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Electricity and Security


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An overview of efforts to protect the electric grid in Texas

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Electricity and Security

  1. 1. Legislative Advertising Paid For by: Association of Electric Companiesof Texas 1005Congress, Suite 1000,Austin, TX 78701 •512-474-6725• 2019 Electricity and security
  2. 2. ERCOT: Separate Companies ProvideRetail, Transmission & Distributionand Generation Services (512) 474-6725 2 • In competitive markets, consumers have multiple retail electric providers (REPs) and service plans to choose from. • Wholesale and retail prices are set by competitive market forces, while the PUC sets transmission and distribution rates. Power Flow Financial Flow Regulated
  3. 3. Outside ERCOT: A Single Utility ProvidesRetail, Transmission & Distribution and Generation ServicesIn Each Area (512) 474-6725 3 • In fully regulated markets, the PUC sets retail rates charged to end-use customers. • Each of service area is part of a multi-state electric grid, with differing regulations. In many cases, vertically integrated utilities purchase wholesale power from certain unregulated entities. Power Flow Financial Flow Regulated
  4. 4. Keeping theElectric Grid Reliable (512) 474-6725 4 Electric utilities must balance electricity costs with reliability initiatives The most effective way to reduce likelihood of a protracted outage: comprehensive emergency plans to restore the grid
  5. 5. (512) 474-6725 5 PhysicalThreats: Storms, Animals,FacilityAttacks Avoidance and Preparation o Promote Awareness: Utilities, national, state and local governments and agencies warn residents of impending storms, including hurricanes, tornadoes and major ice storms o Develop Mitigation Strategies: Utilities implement protocols to reduce likelihood of electrocution from downed lines o Harden Facilities: Utilities promote robust construction to allow for quick recovery and look for opportunities to cost-effectively harden systems, such as through undergrounding lines, animal guards and security drills o Maintain Backup Equipment: Strategically position replacement parts and facilities to quickly rebuild where needed Response in case of Major outage o Use the Advanced Grid: Advanced systems allow utilities to pinpoint outages o Coordinate: Utilities coordinate with DPS, DHS and other agencies to minimize recovery time and reduce injury from downed power lines o Restoration and Cooperation: Utility work crews rebuild and restore, often with assistance from other utilities nationwide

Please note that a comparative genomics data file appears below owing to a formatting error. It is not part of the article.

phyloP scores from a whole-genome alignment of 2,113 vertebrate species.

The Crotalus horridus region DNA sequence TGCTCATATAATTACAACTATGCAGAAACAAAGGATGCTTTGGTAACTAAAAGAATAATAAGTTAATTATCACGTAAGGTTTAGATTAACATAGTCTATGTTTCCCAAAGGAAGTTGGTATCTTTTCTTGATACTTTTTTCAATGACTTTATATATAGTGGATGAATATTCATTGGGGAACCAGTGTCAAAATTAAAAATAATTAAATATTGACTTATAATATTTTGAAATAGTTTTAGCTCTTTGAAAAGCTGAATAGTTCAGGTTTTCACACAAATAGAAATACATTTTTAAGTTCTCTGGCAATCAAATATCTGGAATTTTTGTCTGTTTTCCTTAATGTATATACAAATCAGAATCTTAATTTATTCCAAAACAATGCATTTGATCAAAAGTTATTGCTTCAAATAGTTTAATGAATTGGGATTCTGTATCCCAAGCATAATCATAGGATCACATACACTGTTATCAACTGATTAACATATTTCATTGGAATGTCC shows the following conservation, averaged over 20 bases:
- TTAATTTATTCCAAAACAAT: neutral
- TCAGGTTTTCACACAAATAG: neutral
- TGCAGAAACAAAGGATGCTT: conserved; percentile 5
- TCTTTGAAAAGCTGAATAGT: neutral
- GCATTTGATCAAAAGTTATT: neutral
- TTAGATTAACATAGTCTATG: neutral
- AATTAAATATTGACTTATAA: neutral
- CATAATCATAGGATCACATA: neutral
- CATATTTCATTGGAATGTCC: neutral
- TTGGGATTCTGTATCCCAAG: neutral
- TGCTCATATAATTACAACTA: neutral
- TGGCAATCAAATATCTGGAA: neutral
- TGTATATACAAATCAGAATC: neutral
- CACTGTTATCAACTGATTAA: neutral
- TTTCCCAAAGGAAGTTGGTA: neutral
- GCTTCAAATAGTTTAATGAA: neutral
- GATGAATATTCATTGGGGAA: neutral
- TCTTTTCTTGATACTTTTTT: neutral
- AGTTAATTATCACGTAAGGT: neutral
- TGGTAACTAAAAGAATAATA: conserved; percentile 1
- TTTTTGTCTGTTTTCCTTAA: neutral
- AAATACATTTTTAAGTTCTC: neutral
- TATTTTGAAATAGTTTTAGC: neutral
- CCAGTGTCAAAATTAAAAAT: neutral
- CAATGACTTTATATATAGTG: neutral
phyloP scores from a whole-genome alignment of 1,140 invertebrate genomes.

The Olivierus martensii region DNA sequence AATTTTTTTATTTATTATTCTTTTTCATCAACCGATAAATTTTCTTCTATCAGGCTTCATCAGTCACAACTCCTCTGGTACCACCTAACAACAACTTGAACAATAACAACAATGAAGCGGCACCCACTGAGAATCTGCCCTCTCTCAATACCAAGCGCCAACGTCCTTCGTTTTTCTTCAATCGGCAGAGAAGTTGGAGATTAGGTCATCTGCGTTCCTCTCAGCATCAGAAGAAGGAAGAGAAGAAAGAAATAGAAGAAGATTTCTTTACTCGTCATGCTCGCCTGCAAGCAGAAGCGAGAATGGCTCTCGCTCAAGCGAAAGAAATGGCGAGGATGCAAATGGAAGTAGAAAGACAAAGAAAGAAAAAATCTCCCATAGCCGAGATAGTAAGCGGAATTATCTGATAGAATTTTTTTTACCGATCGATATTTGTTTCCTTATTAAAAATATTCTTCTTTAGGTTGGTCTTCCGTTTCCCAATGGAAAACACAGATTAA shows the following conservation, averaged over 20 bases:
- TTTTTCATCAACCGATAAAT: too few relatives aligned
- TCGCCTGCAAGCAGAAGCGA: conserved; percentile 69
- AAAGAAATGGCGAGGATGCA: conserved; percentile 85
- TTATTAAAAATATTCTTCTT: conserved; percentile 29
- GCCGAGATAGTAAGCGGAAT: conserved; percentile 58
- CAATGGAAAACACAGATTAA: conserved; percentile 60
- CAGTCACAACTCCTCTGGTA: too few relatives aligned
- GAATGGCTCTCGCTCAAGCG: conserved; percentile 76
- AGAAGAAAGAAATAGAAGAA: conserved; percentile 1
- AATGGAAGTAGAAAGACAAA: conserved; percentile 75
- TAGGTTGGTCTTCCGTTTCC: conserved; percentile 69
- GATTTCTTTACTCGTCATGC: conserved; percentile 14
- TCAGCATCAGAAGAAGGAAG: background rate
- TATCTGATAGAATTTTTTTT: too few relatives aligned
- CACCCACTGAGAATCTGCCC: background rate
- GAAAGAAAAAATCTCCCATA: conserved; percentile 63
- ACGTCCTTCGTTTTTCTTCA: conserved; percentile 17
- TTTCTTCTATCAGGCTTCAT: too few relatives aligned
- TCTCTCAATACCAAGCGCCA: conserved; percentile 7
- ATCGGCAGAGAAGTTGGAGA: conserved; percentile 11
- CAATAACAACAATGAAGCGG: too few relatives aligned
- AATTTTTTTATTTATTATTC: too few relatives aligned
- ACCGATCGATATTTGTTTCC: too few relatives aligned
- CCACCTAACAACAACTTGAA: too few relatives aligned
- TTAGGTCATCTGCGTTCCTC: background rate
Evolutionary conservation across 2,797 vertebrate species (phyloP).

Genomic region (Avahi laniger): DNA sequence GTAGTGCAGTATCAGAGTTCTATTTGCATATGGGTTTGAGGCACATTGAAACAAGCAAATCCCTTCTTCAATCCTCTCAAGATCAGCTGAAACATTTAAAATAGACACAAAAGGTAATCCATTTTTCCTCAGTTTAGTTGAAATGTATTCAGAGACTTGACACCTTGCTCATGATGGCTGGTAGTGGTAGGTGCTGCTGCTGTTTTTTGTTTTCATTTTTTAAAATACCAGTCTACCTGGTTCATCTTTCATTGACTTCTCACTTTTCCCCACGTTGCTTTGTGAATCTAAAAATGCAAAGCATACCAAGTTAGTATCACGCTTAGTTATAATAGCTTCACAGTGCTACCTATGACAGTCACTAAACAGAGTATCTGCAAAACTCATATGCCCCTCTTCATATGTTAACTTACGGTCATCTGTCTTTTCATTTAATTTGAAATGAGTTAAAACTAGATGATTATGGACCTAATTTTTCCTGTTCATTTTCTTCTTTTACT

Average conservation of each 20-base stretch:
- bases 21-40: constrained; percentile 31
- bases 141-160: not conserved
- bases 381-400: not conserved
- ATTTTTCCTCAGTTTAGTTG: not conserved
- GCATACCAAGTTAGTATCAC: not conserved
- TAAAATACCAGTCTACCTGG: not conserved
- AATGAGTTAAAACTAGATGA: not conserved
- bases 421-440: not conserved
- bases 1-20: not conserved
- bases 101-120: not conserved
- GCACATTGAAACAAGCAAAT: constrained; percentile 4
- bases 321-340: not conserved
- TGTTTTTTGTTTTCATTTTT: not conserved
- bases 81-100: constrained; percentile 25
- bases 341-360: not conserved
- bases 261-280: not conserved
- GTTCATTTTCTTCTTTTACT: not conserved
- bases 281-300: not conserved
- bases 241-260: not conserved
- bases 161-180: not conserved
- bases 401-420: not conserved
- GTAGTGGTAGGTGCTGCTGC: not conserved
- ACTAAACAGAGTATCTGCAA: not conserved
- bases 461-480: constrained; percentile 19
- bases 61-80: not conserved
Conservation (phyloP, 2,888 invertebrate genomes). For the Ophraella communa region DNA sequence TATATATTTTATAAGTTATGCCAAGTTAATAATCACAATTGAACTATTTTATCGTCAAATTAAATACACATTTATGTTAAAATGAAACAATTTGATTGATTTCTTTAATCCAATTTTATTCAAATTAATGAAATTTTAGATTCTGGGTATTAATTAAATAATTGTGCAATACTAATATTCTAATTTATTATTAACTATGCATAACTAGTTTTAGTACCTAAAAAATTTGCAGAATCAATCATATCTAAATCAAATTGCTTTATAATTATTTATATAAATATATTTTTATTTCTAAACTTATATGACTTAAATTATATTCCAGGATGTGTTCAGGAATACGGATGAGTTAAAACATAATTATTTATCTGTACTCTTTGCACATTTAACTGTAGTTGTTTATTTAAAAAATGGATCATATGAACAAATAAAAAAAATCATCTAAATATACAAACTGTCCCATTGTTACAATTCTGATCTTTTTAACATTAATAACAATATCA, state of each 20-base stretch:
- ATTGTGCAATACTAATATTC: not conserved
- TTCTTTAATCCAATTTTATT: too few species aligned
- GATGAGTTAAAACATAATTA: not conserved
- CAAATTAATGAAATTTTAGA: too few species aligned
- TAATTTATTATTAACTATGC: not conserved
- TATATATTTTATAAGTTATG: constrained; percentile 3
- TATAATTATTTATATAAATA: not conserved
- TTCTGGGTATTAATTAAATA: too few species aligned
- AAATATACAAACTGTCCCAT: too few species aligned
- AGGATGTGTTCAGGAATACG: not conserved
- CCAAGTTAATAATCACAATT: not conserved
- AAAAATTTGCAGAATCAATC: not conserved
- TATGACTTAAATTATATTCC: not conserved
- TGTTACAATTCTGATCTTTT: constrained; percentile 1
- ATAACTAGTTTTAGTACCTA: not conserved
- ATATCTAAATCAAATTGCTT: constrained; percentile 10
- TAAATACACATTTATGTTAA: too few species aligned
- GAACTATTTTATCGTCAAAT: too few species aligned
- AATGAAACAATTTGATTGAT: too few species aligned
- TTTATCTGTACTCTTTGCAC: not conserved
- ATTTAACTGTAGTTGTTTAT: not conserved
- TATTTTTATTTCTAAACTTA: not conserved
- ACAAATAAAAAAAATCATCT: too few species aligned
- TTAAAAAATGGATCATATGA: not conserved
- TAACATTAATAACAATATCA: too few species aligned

6. 6. (512) 474-6725 6 Technology Threats: Cyber Attacksand Infiltration Avoidance and Preparation o “Good Cyber Hygiene”: Maintain best practices, share information with other utilities and hold regular briefings to avoid human error, such as clicking on a malicious email or installing Trojan horse software o Ongoing briefing and Communications: Communicate with federal agencies regarding grid hacking activities o Investment: Major hardware and software investment specifically aimed at identifying cyber attack activity, plus investment in cyber security divisions staffed with financial industry and military backgrounds Response in case of Major outage o Mitigation: Ensure systems can be segmented from one another to limit the impact of a cyber attack o Recovery: Ensure critical facilities are primed for backup and quick recovery o Restoration, Cooperation and Recovery of Systems: As with other types of outage, utilities are designed to be restored through robust systems, cooperation with government entities and able to be rebuilt
  7. 7. (512) 474-6725 7 MagneticThreats: Solar Flares and Nuclear Detonation Avoidance and Preparation o Awareness: Utilities communicate with NASA and NOAA regarding geomagnetic disturbances and DOD and DHS regarding the potential launch of a nuclear device by a terrorist state or agent o Mitigation: Utilities review designs, processes and procedures to improve grid responsiveness in case of a magnetic disturbance o Drills: As with preparing for other large-scale outage events, utilities hold regular drills to maximize response time Response in case of Major outage o Preparation: Continue work with utilities and associations nationwide to determine best practices for hardening against magnetic disturbances o Recovery: Determine critical infrastructure that can be recovered quickly to rebuild the grid in case of a magnetic disturbance or attack o Putting the Grid Back Together: continue focus on robust systems and inventories of assets to aid in recovery
  8. 8. NERC Protocols and Governance (512) 474-6725 8 NERC: Set cybersecurity protocols and standards for electric industry – NERC Critical Infrastructure Protection (CIP) Standards – Threat Prioritization – impact ratings (high, medium and low) – Management Controls – Personnel and Training – Electronic Security Perimeter, Physical Security, and Systems Security – Incident Reporting and Response – Recovery Plans and Information Protection Electricity Subsector Coordinating Council – NERC, DOE, DHS, FERC – Electricity-Information Sharing and Analysis Center (E-ISAC)
  9. 9. How To Reach Us (512) 474-6725 9 For background on electric markets, environmental data and Electricity 101 Regular updates from AECT and its member companies Keep up with pictures and links to latest documents released by AECT @aectnet AECT Advocacy on Facebook An easy way to receive updates from AECT TheAECT App